Kyle Garlett is a four time cancer survivor. That in and of itself is testament to the man's willpower and attitude. But what is survival if you then become complacent? Garlett chose to thrive instead of survive. Most "healthy" people would not be able to accomplish the feat of completing the Ironman Triathlon. With a heart transplant and damaged lungs from rounds of chemo, Garlett did just that.
But, like all great people worth listening to, Garlett has a sense of humility that allows him to not just share his story, but to share the insights that were gained from his journey.
Being a personal development coach, I recognized many of the points that Garlett makes, but his examples and twists on them is where the real value of this book lies. Garlett has people facing their gremlins by having them not just facing their fears, but making fear their friend. He does an excellent job in the very first lesson when he encourages people to "climb out of the valley of the fog".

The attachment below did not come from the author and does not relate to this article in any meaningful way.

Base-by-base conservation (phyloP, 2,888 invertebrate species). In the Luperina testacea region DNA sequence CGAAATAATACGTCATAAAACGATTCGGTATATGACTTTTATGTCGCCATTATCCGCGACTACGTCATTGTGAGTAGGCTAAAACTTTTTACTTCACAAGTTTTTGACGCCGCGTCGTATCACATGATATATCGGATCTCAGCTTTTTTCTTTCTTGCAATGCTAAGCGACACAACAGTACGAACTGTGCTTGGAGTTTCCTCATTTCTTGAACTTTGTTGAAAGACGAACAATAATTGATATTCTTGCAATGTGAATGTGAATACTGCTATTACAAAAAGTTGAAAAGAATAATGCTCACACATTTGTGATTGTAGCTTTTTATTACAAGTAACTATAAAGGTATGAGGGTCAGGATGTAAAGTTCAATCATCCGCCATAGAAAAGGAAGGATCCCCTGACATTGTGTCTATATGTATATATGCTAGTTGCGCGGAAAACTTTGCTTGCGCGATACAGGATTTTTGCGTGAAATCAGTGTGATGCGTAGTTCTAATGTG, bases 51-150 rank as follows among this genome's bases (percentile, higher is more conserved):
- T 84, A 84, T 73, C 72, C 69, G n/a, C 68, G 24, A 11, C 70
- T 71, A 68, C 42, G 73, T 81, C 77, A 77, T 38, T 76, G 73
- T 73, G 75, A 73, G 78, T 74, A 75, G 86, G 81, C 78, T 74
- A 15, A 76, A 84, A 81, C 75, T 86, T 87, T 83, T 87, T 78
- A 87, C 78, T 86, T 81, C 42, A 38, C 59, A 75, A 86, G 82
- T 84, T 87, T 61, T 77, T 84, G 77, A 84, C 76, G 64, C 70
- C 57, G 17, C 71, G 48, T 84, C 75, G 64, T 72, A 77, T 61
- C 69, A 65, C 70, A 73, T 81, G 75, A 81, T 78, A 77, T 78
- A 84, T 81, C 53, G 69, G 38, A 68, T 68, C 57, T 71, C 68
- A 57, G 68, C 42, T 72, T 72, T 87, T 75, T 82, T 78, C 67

I also appreciate that Garlett never turns into a "positive in the face of everything cheerleader". There were times when he suffered setbacks and depression. No one is ever going to be 100% positive all the time - depression, hurt, helplessness and other emotions are OK for a quick visit, but nothing good happens from an extended stay with these emotions.
One of the greatest take-aways for me was the acronym of AWE: Attitude, Will, Effort. I have seen this first hand in myself and others that these three words can take a person quite far if they put them into action.
I could go on and on about the contents of this wonderfully motivating book, but I can't do it justice or give you the wisdom in a blog article.
Do yourself a favor - take Kyle Garlett's hand, walk with him to the edge of life, and learn all you need to learn on how to get more out of each and everyday.